The name Neon Army came almost immediately and it made so much sense to me. The brand is not just about the feel good factor of bright colours and beautiful handmade products about also about our powerful messages. Being strong, brave and courageous and going for your dreams is everything and the word ARMY encompasses that.

What’s your USP?

The brand was created authentically as its an extension of who I am and what I believe. The USP is that all our products come with positive messaging and the angel numbers 222. Our accessories are handmade, vegan, designed in London and created by specialist artisans in India.

Who’s your target audience?

Having hosted pop ups, I realise that our target audience is completely varied. It’s actually very interesting to see how across the board our customers are. It’s most definitely a cross generational brand and because it’s affordable luxury, it’s accessible to more customers. That’s what I love about it. That anyone can have a piece of Neon Army. Our customers are known as cadets!

How do you spread the word about what you do?

I’ll be honest. As a small business, its full on. I’m responsible for every aspect of the business from product design to accounts to hosting pop ups. Social media is of course the way forwards but that in itself is a full time job. It’s effective if you find the right formula and I’m still working that one out! I have a lot of respect for content creators as I know first hand how much work goes into getting the right photo let alone creating a reel.

For me, personally, a physical appearance is the best way to spread the word especially for a product business. Customers need to see, feel and try your product. They also need to see you, the founder and creator. No one can sell like you can. You are the story.

What’s been your most successful marketing strategy?

Hosting pop ups is my most successful marketing strategy as it means brand awareness for my product as well as sales. Also, you never know who’s buying from you. I hosted a pop up at Soho House and unbeknownst to me, a few top influencers bought and shared on their socials. 

What’s been the biggest obstacle you’ve had to overcome?

Work-life balance. If I don’t have help with my children then I can’t commit to certain things. They come first. 

And your proudest moment so far?

I actually have two things I’m proud of.

When I launched Neon Army in June 2022, I knew I was about to have a double mastectomy at any given time. I was on the waiting list and was eventually given a date for October 2022, so I committed to hosting a pop up during Christmas week at John Lewis in Oxford Street.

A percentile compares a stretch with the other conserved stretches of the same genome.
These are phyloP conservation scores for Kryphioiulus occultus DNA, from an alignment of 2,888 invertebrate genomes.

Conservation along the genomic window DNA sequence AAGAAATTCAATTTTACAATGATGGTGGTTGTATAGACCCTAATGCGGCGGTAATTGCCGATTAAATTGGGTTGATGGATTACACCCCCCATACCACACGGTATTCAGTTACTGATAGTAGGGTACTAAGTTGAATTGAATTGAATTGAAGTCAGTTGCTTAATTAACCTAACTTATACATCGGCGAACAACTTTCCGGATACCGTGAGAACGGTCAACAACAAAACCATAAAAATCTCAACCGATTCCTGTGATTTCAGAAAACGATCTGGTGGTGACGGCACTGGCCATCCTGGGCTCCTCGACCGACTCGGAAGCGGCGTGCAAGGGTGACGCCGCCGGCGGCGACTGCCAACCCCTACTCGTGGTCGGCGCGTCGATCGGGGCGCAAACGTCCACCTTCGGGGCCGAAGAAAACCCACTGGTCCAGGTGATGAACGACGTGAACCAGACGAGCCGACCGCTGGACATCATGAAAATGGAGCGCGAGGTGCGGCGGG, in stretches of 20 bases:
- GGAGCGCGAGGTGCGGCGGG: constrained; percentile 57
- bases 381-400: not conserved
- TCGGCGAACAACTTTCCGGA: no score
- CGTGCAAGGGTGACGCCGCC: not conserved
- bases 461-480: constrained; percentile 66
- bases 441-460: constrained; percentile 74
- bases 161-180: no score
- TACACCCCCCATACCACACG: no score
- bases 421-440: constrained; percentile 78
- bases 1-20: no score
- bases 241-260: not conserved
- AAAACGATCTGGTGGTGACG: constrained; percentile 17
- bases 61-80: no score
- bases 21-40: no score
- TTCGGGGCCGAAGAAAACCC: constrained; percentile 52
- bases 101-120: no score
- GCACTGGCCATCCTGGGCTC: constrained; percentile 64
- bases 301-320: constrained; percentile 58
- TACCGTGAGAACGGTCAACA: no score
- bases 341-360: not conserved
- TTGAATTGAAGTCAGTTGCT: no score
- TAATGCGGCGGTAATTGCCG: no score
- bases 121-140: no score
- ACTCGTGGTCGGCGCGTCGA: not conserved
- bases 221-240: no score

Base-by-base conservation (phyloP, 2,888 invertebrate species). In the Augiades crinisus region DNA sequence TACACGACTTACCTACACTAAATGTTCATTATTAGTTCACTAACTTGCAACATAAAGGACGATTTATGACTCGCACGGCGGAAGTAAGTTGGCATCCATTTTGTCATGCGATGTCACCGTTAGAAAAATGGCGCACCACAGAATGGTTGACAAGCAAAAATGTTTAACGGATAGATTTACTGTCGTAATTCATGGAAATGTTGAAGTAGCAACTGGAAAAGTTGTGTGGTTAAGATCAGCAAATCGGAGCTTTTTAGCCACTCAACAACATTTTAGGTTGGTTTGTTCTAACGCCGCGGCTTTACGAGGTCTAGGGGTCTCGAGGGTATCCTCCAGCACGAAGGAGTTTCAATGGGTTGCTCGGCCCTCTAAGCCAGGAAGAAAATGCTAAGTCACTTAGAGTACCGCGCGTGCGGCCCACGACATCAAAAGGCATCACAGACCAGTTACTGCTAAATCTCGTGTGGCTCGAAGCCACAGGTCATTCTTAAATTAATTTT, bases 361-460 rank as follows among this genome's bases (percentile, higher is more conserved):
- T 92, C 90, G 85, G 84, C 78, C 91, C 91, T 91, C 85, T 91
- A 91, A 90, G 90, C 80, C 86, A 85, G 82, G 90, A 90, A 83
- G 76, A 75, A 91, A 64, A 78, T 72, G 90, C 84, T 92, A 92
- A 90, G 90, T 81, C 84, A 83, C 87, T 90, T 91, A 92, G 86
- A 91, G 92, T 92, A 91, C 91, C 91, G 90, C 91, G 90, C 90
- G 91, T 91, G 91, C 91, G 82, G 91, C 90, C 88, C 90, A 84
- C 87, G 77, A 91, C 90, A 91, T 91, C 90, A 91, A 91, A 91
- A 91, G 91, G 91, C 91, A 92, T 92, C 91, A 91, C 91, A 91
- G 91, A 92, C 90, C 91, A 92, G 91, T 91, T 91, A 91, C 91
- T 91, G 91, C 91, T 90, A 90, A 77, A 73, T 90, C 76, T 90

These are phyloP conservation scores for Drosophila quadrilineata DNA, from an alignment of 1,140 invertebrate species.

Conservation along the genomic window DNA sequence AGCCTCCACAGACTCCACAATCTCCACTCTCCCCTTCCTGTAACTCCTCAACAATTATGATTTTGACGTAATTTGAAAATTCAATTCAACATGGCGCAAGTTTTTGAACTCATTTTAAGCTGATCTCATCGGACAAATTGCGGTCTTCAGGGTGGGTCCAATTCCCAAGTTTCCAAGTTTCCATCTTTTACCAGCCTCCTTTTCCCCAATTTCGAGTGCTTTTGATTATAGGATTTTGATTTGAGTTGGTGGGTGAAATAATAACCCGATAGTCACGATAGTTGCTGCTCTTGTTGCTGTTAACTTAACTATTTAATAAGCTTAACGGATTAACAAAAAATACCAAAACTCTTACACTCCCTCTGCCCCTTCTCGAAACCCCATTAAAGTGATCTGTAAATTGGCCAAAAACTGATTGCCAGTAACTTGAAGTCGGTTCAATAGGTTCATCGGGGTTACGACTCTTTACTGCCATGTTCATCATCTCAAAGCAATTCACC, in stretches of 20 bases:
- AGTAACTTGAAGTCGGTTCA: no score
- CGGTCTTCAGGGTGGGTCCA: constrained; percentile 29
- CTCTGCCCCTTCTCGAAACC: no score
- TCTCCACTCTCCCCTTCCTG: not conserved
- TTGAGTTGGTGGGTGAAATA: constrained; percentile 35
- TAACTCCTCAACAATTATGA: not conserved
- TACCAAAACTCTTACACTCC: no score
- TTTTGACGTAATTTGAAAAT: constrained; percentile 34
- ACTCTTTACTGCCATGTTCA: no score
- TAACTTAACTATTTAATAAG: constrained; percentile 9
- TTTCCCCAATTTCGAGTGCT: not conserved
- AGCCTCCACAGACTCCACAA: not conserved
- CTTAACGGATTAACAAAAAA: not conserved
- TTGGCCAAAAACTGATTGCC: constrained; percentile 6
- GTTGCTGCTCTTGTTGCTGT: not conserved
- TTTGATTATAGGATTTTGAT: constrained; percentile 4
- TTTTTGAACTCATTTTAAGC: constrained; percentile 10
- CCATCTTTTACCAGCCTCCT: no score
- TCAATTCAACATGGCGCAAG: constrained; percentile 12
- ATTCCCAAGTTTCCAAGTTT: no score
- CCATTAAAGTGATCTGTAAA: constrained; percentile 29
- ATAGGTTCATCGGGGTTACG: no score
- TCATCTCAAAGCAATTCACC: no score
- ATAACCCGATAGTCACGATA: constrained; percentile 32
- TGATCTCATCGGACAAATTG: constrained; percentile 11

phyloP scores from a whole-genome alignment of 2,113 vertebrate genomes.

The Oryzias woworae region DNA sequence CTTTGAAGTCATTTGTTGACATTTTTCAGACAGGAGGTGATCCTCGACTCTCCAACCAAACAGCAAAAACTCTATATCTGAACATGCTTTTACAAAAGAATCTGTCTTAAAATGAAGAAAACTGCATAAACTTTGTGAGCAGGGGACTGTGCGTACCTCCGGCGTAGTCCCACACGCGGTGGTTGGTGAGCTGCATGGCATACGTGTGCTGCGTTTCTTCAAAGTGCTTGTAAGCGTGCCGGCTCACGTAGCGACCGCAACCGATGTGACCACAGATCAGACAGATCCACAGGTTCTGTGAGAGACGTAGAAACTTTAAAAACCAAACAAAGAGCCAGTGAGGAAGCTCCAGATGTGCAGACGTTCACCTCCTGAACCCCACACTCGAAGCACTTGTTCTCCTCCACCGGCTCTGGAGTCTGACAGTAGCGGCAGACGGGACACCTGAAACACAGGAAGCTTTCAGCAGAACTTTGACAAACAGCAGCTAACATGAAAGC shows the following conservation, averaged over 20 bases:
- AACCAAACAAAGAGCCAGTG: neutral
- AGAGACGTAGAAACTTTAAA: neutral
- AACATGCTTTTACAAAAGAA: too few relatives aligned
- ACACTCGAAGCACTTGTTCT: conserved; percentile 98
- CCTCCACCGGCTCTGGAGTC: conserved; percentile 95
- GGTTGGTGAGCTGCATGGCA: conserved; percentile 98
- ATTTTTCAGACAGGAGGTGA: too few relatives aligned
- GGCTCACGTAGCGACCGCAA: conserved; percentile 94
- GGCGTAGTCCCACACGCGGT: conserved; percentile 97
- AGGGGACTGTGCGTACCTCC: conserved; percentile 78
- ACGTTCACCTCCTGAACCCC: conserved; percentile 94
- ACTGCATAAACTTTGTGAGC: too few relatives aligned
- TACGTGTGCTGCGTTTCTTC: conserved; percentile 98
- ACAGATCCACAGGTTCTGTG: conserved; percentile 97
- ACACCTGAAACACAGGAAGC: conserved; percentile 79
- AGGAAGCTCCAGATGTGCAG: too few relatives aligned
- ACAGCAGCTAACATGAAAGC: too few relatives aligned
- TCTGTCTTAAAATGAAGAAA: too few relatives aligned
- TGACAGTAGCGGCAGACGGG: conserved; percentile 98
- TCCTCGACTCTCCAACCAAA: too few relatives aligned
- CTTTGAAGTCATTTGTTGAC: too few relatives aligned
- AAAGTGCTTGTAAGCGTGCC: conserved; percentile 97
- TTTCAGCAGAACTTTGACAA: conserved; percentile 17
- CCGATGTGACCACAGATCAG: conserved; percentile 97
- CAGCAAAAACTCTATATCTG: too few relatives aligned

This appointment was cancelled twice causing much chaos and stress for me but I was given a third date for November 22nd 2022 to have the op which left me with less than four weeks to recover before hosting the pop up. The surgery went ahead and I was on that shop floor from store open to close for 6 days straight. There really is nothing you can’t do if you put your mind to it.

The second thing I’m proud of was that I had a meeting with a big hotel group in Dubai in February 2023 which ended in a no. I was disappointed but refused to give up. Manifest as they say and I did for a whole year.

I went back and had another meeting with them in February 2024 which ended with a yes. Never give up. A no isn’t a no forever.

Why is work so important to you?

My children and my dog Daisy are my reasons to get up in the morning but I need ambition in my life. Presuming if you are reading this article then perhaps you’re a little bit like me. I want to be successful and I want to make a difference.

Work reminds me of my own individual purpose and while being a mum is a gift I don’t ever take for granted, I also want something for myself. I also want to set an example to my children the importance of both parents having their own goals and careers in life.

Who inspires you?

Women that have built business empires while also raising a family. As a woman with a startup and a young family myself, I can really appreciate the challenges they’ve faced to to build their empire. Melissa Odabash and Holly Tucker are just a couple of examples of mumpreneurs I aspire to. 

How do you balance your work with your family?

When the kids are at school, that’s my time. I usually walk the dog straight after school drop off and I find that walk in the fresh air really good for starting my day right. I then delegate the rest of the time for work and jobs I need to do at home. When they are home they are my priority. Once they’re in bed, I do tend to do more work or catch up on emails.

What are your three top pieces of advice for someone wanting to do something similar?

  • There is no failure in not succeeding, only failure in not trying.
  • If you don’t back yourself, then no one else will.
  • A no isn’t a no forever.

Find out more about Neon Army.